As far as odd-looking creatures go, nautiluses are really up there. There are six different species of this odd swimmer, all of which look like a swimming seashell stuffed with an octopus-like creature inside. In reality, these creatures are related to octopuses, but they are in their own taxonomical family. They are in the class Cephalopoda, along with squid, octopus, and cuttlefish, but they are in the family Nautilidae.  Read on to learn about the nautilus.

Description of the Nautilus

These cephalopods grow their own shells, much like a snail. They can pull themselves all the way inside their shells when threatened, and use two thick tentacles to create a “hood” to block the opening of the shell.

The inside of the shell is lined with chambers, which they fill with gas to keep themselves neutrally buoyant, letting them float in the water. All of the internal organs are also kept safely inside the shell, only the eyes and tentacles show when the nautilus emerges.

Interesting Facts About the Nautilus

These odd-looking creatures truly are one-of-a-kind. They are unique among cephalopods in their body structure, and they are the only living members of their family. Read on to learn more fun facts about these animals.

  • Shallow Swimmers – Most nautilus species remain in shallow waters, no deeper than 2,000 feet below the surface. As you descend into deeper waters, the pressure increases. Because they have chambered shells, if they descend too deep their shells will implode.
  • Tons of Tentacles – Of all the different types of cephalopods, nautiluses have the most tentacles. In fact, most have about 90 tentacles or more! Unlike their other cephalopod cousins, these creatures don’t have suckers on their tentacles.
  • Long Lived – Most octopus and squid do not have very long lifespans. Even the Pacific octopus, which can live up to 5 years, pales in comparison to the lifespan of the nautilus. These creatures are the longest living cephalopods, and can have lifespans up to 20 years or more.
  • Love Life – Along with their long lifespan, they also have a long wait before they can reproduce. Depending on the species, these creatures do not reach sexual maturity until they are 10 – 15 years old. The eggs produced can take up to a year to hatch!

Habitat of the Nautilus

All of the different nautilus species live in shallow seas below 2,000 ft. deep. Their favorite habitat is the coral reef, and they are particularly fond of sharp slopes and drop offs. While they live in relatively shallow water, they rarely move into extreme shallows. They avoid warmer waters, and generally are found in areas colder than 75º F.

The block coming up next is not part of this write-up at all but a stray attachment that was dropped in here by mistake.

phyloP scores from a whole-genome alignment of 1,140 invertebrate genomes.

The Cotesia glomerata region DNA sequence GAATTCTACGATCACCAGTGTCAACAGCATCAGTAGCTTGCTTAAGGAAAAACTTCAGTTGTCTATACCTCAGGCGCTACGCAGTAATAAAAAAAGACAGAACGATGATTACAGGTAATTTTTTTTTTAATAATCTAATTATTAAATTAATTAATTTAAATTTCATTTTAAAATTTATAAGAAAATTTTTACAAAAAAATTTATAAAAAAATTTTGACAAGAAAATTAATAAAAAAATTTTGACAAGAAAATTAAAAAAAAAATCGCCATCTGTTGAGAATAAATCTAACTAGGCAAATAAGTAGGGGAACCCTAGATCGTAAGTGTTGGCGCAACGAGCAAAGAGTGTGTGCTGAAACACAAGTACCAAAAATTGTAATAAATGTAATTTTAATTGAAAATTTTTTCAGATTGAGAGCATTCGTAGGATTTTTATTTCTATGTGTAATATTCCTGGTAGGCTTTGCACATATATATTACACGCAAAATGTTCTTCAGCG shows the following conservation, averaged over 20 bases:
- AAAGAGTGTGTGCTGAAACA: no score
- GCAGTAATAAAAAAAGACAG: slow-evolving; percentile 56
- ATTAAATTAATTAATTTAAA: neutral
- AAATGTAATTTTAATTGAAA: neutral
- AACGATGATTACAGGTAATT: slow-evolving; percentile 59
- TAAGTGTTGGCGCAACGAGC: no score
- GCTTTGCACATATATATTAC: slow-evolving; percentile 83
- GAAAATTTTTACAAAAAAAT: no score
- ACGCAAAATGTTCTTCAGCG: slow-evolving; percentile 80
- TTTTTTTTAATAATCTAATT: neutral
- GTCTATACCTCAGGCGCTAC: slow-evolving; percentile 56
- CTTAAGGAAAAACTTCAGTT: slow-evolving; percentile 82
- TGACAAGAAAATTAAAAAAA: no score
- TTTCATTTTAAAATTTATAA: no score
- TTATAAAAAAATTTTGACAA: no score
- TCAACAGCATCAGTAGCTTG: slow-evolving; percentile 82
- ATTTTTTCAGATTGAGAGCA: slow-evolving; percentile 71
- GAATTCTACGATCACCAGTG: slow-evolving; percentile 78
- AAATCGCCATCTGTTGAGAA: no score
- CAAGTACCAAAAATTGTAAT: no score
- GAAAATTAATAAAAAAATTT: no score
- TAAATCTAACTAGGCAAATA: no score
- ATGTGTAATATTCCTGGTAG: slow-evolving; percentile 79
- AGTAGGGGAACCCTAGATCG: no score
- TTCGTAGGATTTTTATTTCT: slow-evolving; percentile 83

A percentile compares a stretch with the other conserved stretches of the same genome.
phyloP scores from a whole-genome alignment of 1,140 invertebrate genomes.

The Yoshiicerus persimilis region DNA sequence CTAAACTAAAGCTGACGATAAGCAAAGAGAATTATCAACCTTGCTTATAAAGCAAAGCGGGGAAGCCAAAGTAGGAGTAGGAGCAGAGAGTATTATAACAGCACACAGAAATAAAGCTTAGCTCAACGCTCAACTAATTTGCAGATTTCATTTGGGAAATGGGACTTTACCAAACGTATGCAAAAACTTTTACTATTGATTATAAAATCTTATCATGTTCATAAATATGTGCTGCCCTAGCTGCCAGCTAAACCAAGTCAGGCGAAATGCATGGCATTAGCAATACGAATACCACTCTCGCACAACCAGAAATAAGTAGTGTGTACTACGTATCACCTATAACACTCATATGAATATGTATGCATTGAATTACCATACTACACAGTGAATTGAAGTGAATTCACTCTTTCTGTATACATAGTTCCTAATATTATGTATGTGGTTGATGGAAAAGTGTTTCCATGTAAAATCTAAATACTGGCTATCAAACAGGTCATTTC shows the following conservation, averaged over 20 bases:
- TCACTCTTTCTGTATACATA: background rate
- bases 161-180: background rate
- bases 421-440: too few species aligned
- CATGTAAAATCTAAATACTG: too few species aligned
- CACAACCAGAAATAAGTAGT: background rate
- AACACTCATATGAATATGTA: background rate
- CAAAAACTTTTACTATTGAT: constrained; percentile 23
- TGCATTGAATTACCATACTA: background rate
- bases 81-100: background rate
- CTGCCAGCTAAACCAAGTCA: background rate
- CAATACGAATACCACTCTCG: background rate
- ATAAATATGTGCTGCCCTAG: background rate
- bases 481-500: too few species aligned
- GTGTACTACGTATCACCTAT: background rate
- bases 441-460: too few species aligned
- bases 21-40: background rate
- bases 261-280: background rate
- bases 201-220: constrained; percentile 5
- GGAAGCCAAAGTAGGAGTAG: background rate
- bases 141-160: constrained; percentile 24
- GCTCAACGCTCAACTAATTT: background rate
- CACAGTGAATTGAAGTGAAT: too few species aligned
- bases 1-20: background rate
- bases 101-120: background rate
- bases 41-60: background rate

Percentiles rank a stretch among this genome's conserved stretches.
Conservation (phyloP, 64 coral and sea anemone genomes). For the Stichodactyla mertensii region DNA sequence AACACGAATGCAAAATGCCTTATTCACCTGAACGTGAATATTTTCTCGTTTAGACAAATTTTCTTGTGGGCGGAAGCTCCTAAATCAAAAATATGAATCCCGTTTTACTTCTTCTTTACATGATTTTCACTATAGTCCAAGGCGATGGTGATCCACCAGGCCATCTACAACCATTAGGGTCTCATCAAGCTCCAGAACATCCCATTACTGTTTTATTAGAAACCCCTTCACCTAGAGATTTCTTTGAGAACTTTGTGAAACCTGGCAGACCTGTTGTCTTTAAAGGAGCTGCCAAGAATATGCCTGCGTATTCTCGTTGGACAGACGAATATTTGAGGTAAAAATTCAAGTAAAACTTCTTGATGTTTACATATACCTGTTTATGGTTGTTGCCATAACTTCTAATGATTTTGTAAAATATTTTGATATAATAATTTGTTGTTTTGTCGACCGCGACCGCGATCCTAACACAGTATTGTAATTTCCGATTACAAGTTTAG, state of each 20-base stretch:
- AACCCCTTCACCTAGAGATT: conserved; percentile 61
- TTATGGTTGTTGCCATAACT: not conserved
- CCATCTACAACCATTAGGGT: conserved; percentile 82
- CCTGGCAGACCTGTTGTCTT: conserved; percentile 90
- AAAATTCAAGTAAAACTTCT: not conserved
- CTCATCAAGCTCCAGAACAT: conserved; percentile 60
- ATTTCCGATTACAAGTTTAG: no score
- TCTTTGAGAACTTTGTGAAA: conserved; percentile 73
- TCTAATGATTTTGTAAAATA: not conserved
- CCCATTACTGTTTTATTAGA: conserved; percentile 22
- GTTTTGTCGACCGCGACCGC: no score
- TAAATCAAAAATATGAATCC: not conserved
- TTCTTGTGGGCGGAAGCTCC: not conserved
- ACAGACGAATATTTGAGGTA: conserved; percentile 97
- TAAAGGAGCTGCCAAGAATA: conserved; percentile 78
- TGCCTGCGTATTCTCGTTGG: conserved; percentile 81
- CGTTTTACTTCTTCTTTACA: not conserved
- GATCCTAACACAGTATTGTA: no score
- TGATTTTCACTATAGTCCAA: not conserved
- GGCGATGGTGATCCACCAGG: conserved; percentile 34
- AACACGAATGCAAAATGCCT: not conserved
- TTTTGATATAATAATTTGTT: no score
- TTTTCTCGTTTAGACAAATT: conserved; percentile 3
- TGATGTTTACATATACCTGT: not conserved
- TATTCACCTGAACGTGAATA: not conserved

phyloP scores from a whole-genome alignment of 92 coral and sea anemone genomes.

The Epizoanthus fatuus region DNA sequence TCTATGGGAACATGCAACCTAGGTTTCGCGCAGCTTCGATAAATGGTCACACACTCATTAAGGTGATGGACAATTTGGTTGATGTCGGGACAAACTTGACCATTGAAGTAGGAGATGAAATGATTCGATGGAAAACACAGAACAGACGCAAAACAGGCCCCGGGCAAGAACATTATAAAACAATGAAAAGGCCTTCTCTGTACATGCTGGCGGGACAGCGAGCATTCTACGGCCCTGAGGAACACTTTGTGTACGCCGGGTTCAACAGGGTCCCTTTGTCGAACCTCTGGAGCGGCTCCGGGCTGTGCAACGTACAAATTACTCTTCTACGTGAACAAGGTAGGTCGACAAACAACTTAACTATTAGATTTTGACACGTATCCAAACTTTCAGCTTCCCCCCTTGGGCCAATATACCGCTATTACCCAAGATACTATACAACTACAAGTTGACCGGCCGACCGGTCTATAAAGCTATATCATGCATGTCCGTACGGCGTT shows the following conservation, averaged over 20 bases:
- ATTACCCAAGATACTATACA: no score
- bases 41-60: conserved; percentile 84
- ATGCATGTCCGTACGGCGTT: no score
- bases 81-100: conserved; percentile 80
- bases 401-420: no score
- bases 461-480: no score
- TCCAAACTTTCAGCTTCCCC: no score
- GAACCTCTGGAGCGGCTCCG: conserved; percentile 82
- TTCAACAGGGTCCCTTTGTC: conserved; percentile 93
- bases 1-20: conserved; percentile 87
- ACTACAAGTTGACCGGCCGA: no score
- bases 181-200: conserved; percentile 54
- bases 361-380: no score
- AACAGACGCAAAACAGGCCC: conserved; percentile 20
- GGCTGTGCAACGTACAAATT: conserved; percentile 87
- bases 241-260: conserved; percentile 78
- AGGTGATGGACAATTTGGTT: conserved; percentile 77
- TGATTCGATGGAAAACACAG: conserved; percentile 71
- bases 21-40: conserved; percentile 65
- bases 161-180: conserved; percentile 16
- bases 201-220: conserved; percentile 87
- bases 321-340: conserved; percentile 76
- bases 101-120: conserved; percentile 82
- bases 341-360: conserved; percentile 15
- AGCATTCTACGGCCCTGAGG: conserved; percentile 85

Distribution of the Nautilus

All six nautilus species reside in the Indo-Pacific Ocean. Each has slightly different distribution, and some are more widespread than others. One species lives only in the waters around Indonesia, another only in the waters around New Guinea.

Yet another species lives only in the waters around the island nation of Palau. The bellybutton and white-patch nautilus range off the coast of Australia and nearby islands. Finally, the chambered nautilus range covers virtually the entire south Pacific.

Diet of the Nautilus

These strange cephalopods are opportunists. They will feed on a wide variety of sources, including live prey and carrion. It is not uncommon for them to eat shed lobster molts, dead fish, hermit crabs, and other crustaceans. They use their multitude of tentacles to snag prey and devour it.

Nautilus and Human Interaction

The primary danger to these creatures is also its primary defense. The shell that these creatures use to protect themselves is widely exploited as a souvenir, and is actually resulting in population decline from overfishing.

Government regulations protect some species, and yet their shells are still traded and sold. Globally, regulation of international trade of nautilus shells attempts to protect the various species.


Humans have not domesticated nautilus in any way.

Does the Nautilus Make a Good Pet

No, these marine creatures do not make good pets. They require very large tanks, are quite difficult to attain, and can be difficult to keep alive.

Nautilus Care

The primary concern in housing nautiluses in an aquarium is their tendency to bump into the sides of the tank and injure themselves. To prevent this, you must provide an adequately large tank, especially when multiple animals are kept together.

Filtration is especially important in preventing illness, and should be supervised by an experienced aquarist. Just like in the wild, their water must remain at a constant temperature and salinity that replicates their natural environment. With careful care and plenty of research, aquariums can even reproduce these unique creatures.

Behavior of the Nautilus

The behavior of the nautilus is actually somewhat complex, and varies from species to species. Scientists know that they perform vertical migrations, which means that they sink closer to the bottom at times, and rise to the surface at others. While they ascend to the surface to feed at night, there is some complexity to this behavior that is not well understood.

Reproduction of the Nautilus

The female nautilus lays approximately a dozen eggs at most, and she will attach them to the rocks of the coral reef. The female lays her eggs in small bunches, or singly, depending on the individual and the species. They have a surprisingly long incubation time, and the eggs hatch about eight months to a year after being laid. The young nautiluses are a little over an inch long, and fully independent at hatching.